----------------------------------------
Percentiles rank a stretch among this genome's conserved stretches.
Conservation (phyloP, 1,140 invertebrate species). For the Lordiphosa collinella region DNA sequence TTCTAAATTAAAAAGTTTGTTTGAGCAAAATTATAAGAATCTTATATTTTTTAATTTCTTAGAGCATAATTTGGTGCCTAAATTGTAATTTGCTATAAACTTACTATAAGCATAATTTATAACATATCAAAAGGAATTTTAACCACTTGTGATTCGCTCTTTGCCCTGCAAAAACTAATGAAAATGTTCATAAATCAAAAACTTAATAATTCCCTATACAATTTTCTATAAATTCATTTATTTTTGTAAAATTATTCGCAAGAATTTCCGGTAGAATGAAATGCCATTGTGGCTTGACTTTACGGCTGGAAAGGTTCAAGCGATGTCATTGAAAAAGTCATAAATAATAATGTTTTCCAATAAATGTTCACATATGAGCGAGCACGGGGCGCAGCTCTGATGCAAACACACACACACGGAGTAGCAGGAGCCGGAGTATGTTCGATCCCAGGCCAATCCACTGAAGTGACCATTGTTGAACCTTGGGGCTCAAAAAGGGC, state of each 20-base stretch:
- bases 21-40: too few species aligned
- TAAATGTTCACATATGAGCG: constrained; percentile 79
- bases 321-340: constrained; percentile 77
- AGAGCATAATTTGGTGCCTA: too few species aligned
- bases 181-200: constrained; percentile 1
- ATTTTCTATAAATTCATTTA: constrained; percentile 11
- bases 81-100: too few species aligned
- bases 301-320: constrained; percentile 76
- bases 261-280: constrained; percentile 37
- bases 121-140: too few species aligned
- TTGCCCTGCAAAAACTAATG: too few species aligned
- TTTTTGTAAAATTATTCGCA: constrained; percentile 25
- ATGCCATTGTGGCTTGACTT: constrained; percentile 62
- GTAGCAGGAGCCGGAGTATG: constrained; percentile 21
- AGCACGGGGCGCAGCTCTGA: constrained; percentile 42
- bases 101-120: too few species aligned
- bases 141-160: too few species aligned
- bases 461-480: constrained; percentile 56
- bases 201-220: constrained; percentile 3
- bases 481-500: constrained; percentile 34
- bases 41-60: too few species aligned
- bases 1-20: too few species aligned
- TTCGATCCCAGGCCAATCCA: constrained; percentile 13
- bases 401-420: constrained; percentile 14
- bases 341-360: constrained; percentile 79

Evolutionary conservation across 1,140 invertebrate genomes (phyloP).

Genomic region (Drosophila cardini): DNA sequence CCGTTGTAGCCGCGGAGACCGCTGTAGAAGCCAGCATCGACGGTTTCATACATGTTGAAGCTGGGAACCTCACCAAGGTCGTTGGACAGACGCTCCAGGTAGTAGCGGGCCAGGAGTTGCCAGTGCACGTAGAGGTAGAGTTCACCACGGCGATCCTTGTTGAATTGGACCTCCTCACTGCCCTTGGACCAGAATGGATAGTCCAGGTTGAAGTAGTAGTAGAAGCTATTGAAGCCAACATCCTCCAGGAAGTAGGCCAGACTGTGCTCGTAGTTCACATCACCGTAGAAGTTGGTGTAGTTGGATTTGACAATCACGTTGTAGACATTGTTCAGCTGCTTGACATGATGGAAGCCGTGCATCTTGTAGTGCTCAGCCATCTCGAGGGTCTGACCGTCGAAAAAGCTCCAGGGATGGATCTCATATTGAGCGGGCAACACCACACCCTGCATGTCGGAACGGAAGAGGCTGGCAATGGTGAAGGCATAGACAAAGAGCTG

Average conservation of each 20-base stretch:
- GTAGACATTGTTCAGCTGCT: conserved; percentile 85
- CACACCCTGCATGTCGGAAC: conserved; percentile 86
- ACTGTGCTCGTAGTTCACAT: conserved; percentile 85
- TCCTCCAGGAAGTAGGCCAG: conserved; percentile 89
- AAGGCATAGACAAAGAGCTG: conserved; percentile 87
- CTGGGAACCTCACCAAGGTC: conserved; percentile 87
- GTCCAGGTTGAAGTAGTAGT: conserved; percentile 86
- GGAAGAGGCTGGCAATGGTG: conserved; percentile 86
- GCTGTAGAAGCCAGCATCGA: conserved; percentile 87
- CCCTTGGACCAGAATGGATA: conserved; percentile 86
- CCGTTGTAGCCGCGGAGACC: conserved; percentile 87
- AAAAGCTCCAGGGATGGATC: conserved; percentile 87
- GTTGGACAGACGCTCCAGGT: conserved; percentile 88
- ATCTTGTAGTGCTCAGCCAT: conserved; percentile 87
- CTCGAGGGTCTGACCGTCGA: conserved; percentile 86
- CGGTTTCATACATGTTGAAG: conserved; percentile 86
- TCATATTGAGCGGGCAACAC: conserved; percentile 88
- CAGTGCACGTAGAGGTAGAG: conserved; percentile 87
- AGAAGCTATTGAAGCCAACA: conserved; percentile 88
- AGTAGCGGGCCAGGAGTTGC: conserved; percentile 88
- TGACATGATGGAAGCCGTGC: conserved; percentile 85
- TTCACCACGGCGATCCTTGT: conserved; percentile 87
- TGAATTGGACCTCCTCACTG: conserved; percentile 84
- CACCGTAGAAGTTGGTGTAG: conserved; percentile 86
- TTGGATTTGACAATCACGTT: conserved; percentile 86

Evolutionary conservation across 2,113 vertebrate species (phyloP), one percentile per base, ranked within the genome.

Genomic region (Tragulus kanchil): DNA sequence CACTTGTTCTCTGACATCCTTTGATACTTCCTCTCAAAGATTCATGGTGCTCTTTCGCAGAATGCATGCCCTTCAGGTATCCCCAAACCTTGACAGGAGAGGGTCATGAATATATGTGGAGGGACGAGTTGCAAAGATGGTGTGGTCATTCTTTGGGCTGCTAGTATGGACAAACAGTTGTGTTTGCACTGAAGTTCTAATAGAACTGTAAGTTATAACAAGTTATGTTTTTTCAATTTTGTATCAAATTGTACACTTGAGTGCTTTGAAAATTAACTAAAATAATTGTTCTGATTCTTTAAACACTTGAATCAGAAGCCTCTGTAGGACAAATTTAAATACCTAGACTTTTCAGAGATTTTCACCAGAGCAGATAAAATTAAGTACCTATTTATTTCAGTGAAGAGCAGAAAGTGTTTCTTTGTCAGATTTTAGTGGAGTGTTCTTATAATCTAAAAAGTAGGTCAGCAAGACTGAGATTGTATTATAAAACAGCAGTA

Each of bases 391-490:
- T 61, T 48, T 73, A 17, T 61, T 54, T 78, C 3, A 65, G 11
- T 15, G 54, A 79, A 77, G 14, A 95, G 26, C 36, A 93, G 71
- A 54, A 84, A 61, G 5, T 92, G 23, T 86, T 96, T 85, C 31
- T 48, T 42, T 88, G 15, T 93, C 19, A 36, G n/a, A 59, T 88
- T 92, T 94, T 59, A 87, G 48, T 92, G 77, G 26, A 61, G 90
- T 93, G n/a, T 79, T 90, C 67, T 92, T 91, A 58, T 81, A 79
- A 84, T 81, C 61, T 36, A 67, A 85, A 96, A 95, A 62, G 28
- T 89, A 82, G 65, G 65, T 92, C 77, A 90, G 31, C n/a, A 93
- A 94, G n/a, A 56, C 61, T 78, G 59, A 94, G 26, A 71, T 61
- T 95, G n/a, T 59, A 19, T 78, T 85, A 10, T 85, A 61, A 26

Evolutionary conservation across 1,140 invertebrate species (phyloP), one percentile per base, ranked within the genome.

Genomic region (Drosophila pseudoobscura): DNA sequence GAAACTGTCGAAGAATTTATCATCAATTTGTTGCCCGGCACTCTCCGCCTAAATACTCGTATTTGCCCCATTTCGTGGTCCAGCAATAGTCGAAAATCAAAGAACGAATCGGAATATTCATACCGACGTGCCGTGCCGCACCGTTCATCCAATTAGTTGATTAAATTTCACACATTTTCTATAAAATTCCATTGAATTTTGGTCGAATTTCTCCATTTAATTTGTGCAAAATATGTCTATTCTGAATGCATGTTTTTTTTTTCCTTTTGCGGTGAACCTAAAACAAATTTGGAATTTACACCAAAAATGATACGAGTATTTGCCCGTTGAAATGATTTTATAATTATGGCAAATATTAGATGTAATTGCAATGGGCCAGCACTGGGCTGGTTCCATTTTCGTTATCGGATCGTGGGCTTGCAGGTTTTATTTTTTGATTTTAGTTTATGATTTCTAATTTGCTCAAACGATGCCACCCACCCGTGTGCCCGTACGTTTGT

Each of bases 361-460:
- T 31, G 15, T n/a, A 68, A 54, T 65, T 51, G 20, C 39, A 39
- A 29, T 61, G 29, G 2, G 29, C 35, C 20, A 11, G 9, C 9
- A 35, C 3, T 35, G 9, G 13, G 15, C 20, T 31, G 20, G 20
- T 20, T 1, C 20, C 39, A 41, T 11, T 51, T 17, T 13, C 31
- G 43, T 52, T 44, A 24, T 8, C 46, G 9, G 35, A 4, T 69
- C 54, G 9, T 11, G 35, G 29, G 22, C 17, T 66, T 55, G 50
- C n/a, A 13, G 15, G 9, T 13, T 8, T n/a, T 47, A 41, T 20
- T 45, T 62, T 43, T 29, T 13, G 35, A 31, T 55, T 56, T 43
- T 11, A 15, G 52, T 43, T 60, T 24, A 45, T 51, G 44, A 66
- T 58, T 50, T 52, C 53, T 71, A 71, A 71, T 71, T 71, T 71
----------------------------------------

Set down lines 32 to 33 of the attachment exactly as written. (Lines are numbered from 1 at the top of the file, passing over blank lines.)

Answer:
- CACACCCTGCATGTCGGAAC: conserved; percentile 86
- ACTGTGCTCGTAGTTCACAT: conserved; percentile 85